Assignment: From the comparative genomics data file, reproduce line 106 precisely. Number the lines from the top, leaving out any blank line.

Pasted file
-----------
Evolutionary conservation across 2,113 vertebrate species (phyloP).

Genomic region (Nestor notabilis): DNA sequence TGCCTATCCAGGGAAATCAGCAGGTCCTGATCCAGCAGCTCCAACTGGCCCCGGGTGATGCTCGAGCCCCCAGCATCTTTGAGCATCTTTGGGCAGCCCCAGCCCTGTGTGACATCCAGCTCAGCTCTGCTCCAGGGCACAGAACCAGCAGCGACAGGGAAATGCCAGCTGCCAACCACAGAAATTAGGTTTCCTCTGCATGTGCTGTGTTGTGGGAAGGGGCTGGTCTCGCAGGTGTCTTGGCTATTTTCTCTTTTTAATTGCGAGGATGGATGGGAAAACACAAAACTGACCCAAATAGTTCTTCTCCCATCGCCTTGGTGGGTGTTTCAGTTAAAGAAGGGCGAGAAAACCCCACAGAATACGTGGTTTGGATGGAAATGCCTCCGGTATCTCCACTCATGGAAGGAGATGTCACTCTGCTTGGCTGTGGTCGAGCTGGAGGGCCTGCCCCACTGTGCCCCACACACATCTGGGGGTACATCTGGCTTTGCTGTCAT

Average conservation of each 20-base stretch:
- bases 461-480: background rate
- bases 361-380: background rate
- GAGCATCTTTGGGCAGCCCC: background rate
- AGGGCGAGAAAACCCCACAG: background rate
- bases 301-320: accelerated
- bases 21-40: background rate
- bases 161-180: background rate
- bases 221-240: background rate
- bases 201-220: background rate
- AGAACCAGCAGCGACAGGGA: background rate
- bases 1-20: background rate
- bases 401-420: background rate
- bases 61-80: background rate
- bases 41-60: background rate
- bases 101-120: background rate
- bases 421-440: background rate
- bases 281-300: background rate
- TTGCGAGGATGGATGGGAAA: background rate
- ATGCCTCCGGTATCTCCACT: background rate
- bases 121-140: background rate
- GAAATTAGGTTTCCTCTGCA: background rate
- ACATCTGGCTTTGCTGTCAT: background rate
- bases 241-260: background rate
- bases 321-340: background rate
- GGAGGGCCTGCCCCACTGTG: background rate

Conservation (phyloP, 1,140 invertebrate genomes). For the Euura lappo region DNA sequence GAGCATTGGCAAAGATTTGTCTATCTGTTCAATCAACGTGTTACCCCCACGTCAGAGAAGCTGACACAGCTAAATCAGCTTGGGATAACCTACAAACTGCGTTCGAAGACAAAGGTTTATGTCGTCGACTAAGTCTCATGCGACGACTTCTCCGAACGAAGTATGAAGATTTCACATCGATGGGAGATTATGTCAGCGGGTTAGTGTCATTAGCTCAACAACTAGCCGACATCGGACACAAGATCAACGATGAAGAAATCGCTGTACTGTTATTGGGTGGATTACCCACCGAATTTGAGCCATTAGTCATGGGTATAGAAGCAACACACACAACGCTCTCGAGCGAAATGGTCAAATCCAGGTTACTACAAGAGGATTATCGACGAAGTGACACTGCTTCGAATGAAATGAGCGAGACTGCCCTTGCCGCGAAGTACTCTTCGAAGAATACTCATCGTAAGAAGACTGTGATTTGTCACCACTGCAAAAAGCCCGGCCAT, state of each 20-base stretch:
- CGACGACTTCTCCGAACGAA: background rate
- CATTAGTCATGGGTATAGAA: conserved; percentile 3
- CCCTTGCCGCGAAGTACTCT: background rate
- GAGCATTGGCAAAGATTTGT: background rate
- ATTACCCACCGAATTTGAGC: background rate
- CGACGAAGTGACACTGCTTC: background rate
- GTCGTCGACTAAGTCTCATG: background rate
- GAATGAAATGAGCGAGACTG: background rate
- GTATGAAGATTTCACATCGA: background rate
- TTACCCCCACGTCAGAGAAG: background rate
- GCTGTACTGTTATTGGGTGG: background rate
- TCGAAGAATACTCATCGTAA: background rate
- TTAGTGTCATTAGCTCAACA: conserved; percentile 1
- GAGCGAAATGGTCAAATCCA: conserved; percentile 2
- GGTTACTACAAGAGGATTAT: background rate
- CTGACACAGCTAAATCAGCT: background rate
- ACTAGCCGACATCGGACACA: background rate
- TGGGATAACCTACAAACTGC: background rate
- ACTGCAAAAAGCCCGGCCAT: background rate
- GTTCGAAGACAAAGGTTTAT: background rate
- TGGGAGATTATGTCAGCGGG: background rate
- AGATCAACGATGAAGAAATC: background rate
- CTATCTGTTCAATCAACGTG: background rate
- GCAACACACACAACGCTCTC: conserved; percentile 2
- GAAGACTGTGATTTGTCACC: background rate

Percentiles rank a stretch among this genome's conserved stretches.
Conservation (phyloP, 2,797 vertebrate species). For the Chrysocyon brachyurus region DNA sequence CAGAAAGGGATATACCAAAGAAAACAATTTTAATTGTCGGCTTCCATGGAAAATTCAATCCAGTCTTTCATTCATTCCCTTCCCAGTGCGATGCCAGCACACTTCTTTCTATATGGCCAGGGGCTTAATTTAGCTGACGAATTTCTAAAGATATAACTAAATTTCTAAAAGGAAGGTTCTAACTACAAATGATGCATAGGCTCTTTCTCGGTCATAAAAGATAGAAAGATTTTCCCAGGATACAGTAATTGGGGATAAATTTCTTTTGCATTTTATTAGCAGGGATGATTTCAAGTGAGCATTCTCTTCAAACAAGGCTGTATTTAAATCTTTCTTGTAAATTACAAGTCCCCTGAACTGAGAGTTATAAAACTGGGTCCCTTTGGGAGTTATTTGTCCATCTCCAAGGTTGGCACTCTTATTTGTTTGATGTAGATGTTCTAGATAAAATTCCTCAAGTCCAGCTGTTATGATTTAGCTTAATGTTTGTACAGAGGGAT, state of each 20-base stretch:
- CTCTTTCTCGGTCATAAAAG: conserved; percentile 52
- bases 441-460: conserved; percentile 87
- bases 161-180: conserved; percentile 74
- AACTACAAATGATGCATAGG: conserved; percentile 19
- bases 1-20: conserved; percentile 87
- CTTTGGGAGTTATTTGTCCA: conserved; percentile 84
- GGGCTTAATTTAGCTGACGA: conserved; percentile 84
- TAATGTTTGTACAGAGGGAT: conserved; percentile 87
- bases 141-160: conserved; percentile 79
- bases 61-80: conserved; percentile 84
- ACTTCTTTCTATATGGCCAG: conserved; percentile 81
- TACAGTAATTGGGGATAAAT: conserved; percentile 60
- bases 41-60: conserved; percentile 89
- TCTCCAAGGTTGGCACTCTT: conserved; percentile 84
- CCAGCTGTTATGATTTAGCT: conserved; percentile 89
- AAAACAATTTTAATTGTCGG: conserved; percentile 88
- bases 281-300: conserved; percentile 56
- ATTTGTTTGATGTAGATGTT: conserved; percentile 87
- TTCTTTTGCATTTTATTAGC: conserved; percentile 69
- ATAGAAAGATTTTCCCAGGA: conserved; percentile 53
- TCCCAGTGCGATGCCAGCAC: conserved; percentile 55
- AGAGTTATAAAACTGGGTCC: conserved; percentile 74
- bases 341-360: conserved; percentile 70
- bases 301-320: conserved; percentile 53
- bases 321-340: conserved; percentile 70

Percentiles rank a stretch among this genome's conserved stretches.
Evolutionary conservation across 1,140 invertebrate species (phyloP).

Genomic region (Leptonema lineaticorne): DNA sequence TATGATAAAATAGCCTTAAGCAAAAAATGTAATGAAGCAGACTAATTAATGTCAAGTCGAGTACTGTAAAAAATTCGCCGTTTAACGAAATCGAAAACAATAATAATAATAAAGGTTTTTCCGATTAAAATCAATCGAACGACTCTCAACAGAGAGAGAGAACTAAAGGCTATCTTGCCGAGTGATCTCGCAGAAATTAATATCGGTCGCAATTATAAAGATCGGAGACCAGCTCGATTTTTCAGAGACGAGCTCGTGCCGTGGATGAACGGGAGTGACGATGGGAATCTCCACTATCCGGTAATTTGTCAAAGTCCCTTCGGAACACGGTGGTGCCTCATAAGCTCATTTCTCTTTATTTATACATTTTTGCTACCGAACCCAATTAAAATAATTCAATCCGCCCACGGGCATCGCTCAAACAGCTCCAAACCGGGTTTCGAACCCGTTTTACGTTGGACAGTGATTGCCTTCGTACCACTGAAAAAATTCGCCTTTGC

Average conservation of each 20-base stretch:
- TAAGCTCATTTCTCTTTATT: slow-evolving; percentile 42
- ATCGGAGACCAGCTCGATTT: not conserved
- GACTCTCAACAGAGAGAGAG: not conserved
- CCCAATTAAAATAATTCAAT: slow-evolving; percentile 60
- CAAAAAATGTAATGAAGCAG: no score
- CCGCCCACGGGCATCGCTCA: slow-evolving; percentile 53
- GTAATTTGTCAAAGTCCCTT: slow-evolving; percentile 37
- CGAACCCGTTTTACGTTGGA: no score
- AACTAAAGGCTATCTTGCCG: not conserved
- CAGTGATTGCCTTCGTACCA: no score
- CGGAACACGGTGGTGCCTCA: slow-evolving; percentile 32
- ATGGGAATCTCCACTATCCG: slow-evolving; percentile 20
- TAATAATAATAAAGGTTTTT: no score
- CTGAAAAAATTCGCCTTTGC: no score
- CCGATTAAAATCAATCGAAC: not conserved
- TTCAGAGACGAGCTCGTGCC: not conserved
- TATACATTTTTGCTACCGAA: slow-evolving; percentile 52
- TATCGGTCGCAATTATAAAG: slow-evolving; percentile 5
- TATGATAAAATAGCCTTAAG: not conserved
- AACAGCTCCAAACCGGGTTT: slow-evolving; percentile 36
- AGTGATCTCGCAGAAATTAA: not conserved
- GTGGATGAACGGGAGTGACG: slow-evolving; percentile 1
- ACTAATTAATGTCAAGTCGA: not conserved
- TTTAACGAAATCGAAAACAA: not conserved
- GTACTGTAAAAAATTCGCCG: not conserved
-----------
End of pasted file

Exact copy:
- AGTGATCTCGCAGAAATTAA: not conserved